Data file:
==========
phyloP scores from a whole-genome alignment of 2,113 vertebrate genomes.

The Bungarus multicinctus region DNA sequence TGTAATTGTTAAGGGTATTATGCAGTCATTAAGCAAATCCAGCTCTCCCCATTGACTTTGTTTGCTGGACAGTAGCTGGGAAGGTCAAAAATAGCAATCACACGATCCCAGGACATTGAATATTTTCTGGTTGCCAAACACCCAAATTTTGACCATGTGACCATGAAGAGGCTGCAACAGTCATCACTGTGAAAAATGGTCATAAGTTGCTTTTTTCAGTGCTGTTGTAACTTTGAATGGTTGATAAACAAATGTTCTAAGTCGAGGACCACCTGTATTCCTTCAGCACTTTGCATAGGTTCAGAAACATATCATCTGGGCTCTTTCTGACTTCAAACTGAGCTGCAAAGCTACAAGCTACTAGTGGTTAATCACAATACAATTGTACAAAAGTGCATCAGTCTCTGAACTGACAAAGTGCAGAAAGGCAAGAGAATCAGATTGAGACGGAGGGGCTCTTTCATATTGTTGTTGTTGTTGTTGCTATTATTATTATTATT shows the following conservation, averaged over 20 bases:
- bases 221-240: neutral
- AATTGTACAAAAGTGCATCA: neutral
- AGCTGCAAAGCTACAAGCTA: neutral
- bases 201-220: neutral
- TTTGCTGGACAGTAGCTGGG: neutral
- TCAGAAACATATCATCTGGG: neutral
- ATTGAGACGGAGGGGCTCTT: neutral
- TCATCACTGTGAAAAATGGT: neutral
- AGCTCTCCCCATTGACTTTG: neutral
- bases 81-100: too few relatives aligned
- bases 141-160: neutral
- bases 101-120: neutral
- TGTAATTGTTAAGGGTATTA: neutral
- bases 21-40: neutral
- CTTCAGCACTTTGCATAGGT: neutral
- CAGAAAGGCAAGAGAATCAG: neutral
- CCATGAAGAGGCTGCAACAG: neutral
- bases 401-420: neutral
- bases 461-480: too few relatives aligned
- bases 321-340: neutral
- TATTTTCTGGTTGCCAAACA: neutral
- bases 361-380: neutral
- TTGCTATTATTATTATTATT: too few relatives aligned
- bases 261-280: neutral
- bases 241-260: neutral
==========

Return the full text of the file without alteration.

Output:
phyloP scores from a whole-genome alignment of 2,113 vertebrate genomes.

The Bungarus multicinctus region DNA sequence TGTAATTGTTAAGGGTATTATGCAGTCATTAAGCAAATCCAGCTCTCCCCATTGACTTTGTTTGCTGGACAGTAGCTGGGAAGGTCAAAAATAGCAATCACACGATCCCAGGACATTGAATATTTTCTGGTTGCCAAACACCCAAATTTTGACCATGTGACCATGAAGAGGCTGCAACAGTCATCACTGTGAAAAATGGTCATAAGTTGCTTTTTTCAGTGCTGTTGTAACTTTGAATGGTTGATAAACAAATGTTCTAAGTCGAGGACCACCTGTATTCCTTCAGCACTTTGCATAGGTTCAGAAACATATCATCTGGGCTCTTTCTGACTTCAAACTGAGCTGCAAAGCTACAAGCTACTAGTGGTTAATCACAATACAATTGTACAAAAGTGCATCAGTCTCTGAACTGACAAAGTGCAGAAAGGCAAGAGAATCAGATTGAGACGGAGGGGCTCTTTCATATTGTTGTTGTTGTTGTTGCTATTATTATTATTATT shows the following conservation, averaged over 20 bases:
- bases 221-240: neutral
- AATTGTACAAAAGTGCATCA: neutral
- AGCTGCAAAGCTACAAGCTA: neutral
- bases 201-220: neutral
- TTTGCTGGACAGTAGCTGGG: neutral
- TCAGAAACATATCATCTGGG: neutral
- ATTGAGACGGAGGGGCTCTT: neutral
- TCATCACTGTGAAAAATGGT: neutral
- AGCTCTCCCCATTGACTTTG: neutral
- bases 81-100: too few relatives aligned
- bases 141-160: neutral
- bases 101-120: neutral
- TGTAATTGTTAAGGGTATTA: neutral
- bases 21-40: neutral
- CTTCAGCACTTTGCATAGGT: neutral
- CAGAAAGGCAAGAGAATCAG: neutral
- CCATGAAGAGGCTGCAACAG: neutral
- bases 401-420: neutral
- bases 461-480: too few relatives aligned
- bases 321-340: neutral
- TATTTTCTGGTTGCCAAACA: neutral
- bases 361-380: neutral
- TTGCTATTATTATTATTATT: too few relatives aligned
- bases 261-280: neutral
- bases 241-260: neutral